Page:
“It feels like Purim to me but worse because by Purim we couldn’t test, so we really didn’t know what we were up against,” he said. “I felt it was coming but now what we’re seeing is sort of a snowball effect every day.”

Orthodox men stand next to a social distancing sign in Williamsburg, Brooklyn, July 16, 2020. (Noam Galai/Getty Images/via JTA)

The city’s health department had been watching the neighborhoods, all home to large Orthodox communities, for weeks after cases started rising in August with most attributed to the large weddings held in many Orthodox communities, particularly Borough Park and Williamsburg.

But the case numbers have continued to rise over the past several weeks, despite robocalls from health department officials targeting Orthodox neighborhoods and pleas for testing and mask wearing from the mayor himself.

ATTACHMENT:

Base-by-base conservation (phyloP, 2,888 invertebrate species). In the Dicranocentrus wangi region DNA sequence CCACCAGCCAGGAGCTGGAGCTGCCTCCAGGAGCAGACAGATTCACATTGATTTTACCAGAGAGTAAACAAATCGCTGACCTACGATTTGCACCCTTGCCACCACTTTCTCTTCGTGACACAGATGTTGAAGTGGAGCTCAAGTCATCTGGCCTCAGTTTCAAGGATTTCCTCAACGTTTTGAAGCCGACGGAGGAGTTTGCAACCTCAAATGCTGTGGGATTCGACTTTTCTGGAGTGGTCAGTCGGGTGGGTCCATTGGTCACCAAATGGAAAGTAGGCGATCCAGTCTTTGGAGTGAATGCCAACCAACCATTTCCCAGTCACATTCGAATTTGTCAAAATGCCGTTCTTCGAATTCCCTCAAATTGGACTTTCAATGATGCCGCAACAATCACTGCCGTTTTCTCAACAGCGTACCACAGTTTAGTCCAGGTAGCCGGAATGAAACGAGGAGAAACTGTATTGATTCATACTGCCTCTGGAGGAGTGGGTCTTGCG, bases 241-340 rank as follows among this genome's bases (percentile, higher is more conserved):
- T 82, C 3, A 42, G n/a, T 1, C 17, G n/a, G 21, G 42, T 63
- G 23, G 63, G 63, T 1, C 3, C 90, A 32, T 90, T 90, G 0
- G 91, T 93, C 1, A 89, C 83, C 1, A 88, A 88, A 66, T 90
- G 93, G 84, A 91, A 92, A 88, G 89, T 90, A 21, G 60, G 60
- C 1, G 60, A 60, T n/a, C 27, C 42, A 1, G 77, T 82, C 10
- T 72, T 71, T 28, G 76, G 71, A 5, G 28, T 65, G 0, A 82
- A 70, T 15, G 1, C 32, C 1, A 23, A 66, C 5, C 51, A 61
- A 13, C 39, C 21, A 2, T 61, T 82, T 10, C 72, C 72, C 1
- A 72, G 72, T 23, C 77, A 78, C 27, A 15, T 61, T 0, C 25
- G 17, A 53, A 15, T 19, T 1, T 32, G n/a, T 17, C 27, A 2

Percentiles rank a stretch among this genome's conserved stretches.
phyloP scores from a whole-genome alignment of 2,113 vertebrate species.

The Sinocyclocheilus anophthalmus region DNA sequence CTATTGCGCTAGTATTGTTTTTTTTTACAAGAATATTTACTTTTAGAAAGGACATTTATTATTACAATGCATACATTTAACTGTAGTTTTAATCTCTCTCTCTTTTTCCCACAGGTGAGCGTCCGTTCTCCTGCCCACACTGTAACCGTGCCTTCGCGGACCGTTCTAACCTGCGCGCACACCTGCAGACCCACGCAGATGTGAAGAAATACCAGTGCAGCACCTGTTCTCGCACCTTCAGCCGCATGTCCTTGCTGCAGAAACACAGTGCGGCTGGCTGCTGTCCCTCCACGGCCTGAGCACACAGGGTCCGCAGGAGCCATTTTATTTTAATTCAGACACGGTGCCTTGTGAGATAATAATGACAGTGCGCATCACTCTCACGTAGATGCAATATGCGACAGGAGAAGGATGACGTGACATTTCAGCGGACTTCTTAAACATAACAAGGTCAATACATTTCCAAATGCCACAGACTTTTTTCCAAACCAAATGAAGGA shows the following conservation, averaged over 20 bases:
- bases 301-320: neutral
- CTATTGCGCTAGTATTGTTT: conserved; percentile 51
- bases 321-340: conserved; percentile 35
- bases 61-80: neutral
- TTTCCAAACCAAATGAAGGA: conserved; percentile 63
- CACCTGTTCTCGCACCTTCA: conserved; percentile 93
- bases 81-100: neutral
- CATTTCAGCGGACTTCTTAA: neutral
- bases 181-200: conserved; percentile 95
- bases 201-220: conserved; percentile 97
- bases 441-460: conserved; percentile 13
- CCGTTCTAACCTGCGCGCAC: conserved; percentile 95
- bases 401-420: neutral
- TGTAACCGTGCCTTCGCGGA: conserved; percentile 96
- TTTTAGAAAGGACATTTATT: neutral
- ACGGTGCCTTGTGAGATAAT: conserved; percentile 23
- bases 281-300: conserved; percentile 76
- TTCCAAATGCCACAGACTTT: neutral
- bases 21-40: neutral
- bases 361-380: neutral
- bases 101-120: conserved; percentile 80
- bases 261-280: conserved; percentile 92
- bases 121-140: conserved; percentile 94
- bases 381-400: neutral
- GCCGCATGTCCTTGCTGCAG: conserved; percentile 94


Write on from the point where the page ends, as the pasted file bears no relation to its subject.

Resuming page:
In several neighborhoods in south Brooklyn, including Midwood, Borough Park and Bensonhurst — which the health department is now labeling the “Ocean Parkway Cluster” after the avenue that connects them — as well as in Williamsburg and Far Rockaway, cases tripled from August 1 to September 19. In Kew Gardens, a neighborhood in Queens, cases doubled in the same period.

A family rides the train, Sept. 14, 2020, in the Brooklyn borough of New York. (AP/Mary Altaffer)

While many of the cases over the last six weeks have been linked to the large weddings typical of Orthodox communities, which were resumed in many communities without masks or social distancing by the middle of the summer, the spread of the coronavirus in the communities has likely been exacerbated by a number of factors.